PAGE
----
When You Can't Command the Big Picture, Control What You Can.

    By Carling Spelhaug, PRSA Colorado Membership Committee, Marketing Communications Manager at AMP Robotics

    February 17 was the first day of my new role as marketing communications manager at startup AMP Robotics, an AI and robotics leader for the recycling industry. It was a bit of an unconventional beginning: I’d asked to move my start date up by a week due to some changes in my personal life, which afforded me the opportunity to spend my first three days on the job attending an industry conference and trade show in Nashville. It was an immersive, educational stint. I got to bond with our geographically dispersed sales team, gauge how customers and the general public understand our technology by listening in on conversations at our booth, and meet a few reporters. I didn’t know it at the time, but my flight home on February 19 was the last trip by plane I’d take for the foreseeable future.

    Over the next three weeks, I carved out a new routine of commuting from my downtown Denver apartment to our office in Louisville. I initially viewed the daily drive as a downside to the role compared with my breezy seven-minute walk to my former office at 18th and California, where I also enjoyed the flexibility to work from home whenever. But even in this short span of time, I found myself appreciating the half hour in the car to begin and end the day; it was time to get mentally organized on the way in, catch up on a podcast on my way home, and generally create some structure and separation between work and home life.

    AMP raised its Series A funding in November, and I was one of a growing number of new faces at the company. Between trips to the communal kitchen for a caffeine fix at the popular coffee machine and my temporary desk in our former visitor entrance with a front-row seat to folks entering and exiting the building, there was no shortage of impromptu conversations with my new colleagues that helped me get to know the team and the culture. But by mid-March, like most other companies, we’d been instructed to work from home.

    Joining AMP a few months ago was nearly a year in the making. Last March, I read about the company in Fortune’s “Eye on AI” newsletter, and upon discovering it was based in the Denver area, decided I had nothing to lose by trying my hand at some LinkedIn networking. I found the name of the head of marketing on a press release and sent him a message, expressing my interest in learning more about the company and whether there were plans to expand the communications team. With my background in media pitching, I’m no stranger to cold outreach going unreturned. It did, unsurprisingly, for a while. But in October, I got a reply, asking if I could share my resume and make time to meet. A few weeks later, I visited the office, which led to a round of formal interviews in January and a job offer by the end of the month. It’s the most direct example in my career of creating an opportunity, of what can happen when you’re interested and proactive.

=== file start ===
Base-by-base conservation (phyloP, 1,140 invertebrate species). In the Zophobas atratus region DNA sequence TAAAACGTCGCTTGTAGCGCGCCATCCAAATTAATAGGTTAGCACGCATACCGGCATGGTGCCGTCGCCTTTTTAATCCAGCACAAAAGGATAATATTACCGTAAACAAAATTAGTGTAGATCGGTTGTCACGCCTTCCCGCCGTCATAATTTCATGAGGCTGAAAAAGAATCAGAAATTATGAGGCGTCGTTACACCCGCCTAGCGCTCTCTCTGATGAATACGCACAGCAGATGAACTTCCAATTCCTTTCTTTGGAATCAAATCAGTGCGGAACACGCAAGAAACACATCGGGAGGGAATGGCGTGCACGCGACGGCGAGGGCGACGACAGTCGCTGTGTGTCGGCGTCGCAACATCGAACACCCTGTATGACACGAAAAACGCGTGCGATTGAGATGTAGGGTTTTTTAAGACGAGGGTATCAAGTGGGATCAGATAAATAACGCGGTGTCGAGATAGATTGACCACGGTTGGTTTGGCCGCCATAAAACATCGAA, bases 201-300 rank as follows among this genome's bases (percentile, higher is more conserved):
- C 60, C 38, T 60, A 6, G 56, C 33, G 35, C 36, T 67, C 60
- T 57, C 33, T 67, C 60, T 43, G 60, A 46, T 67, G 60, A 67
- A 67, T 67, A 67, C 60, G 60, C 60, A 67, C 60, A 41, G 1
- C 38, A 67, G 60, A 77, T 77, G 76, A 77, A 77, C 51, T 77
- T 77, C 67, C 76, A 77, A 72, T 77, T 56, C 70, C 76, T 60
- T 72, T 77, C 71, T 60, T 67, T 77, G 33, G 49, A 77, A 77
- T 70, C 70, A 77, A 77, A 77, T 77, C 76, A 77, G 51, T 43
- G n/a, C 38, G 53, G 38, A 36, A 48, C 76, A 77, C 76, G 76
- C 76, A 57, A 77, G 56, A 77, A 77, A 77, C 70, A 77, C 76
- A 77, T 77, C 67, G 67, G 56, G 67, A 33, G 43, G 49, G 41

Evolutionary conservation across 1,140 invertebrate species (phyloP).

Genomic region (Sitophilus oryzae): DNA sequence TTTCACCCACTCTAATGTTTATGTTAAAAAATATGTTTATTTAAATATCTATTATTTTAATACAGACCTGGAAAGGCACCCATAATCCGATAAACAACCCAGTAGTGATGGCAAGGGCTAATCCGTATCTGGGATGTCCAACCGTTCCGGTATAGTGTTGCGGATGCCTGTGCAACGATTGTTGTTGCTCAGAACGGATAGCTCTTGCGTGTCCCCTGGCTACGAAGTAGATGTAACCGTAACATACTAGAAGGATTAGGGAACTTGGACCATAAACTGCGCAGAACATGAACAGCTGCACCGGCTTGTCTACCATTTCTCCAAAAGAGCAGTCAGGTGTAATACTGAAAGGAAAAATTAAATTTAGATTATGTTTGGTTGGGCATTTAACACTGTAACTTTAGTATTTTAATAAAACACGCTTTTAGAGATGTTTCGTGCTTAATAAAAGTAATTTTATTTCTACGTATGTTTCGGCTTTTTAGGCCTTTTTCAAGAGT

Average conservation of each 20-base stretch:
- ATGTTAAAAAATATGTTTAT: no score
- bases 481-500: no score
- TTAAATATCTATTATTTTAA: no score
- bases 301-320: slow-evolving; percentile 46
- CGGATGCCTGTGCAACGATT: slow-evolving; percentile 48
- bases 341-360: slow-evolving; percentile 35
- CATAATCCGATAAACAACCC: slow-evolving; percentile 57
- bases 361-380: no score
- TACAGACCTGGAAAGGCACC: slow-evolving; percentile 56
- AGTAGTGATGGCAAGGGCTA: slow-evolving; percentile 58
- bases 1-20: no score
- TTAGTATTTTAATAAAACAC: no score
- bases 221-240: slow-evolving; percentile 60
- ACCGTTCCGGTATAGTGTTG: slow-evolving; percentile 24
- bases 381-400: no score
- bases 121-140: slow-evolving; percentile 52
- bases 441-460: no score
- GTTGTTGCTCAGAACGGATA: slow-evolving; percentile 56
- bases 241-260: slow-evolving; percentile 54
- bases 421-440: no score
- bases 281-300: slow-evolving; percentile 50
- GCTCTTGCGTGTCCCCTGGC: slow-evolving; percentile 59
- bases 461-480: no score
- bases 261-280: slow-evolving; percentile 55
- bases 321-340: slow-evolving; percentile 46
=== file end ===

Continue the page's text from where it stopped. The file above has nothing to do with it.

As we settled into remote work, my team of five developed a tech-forward cadence, between Slack and Google Hangouts, of staying connected and keeping projects on track. Two were already remote, so the transition likely accelerated a way of working together we’d ultimately
    adopt anyway. We celebrated a landmark ​New York Times article​ to wrap up the fourth week at home. Reaching out to a former CNBC contact led to ​an interview with our CEO on Cheddar TV that aired the following week. With conferences and large gatherings canceled for the foreseeable future, we pivoted to deliver in-person speaking opportunities and presentations as virtual engagements. In an effort to maintain some semblance of balance, we instituted Friday “wind downs,” where we recently experimented with a cooking tutorial. Some days I’ve felt energized and incredibly productive; others, it’s been a triumph to hold off on lunch until 11 a.m. or resist distracted afternoon snacking. And it’s been helpful to be able to share the ups and downs honestly.

    Outside of my immediate team, there are fewer unscripted interactions, but that means making a little extra effort to seek people out to ask questions and get to know them. Everyone has been dealing with different challenges, whether it’s caregiving, homeschooling, loneliness, anxiety, lack of space, and more. I’ve reminded myself frequently that it’s up to us as professionals not to wait for explicit guidance or direction, especially as a new employee. Ask questions, don’t operate in a vacuum—but identify needs, propose solutions, and add value. It doesn’t mean we shouldn’t establish boundaries or work all hours of the day, but it’s worthwhile to prioritize tasks and goals at the start of each week and work diligently to accomplish one or two, or make progress toward larger ones, each day. Self-starters are even more prized within our organizations in times like these.

    How I landed my job and my experience of navigating its early days while adjusting to remote work during a global pandemic have reinforced my commitment to ​influencing what I can ​ . It’s been heartening to see so many in my network using this time to revisit what they want out of their careers, whether it’s doubling down or making a big change. For me, it’s been rewarding and validating to be part of the efforts of an organization that I think does so much good, even in “normal times,” as we work to divert material from landfills, but especially now, as the recycling industry has become even more critical to our domestic supply chain. Our roles, and the world at large, won’t always feel so unsettled, but these uncomfortable periods are formative and offer unique opportunities for creativity and connection.

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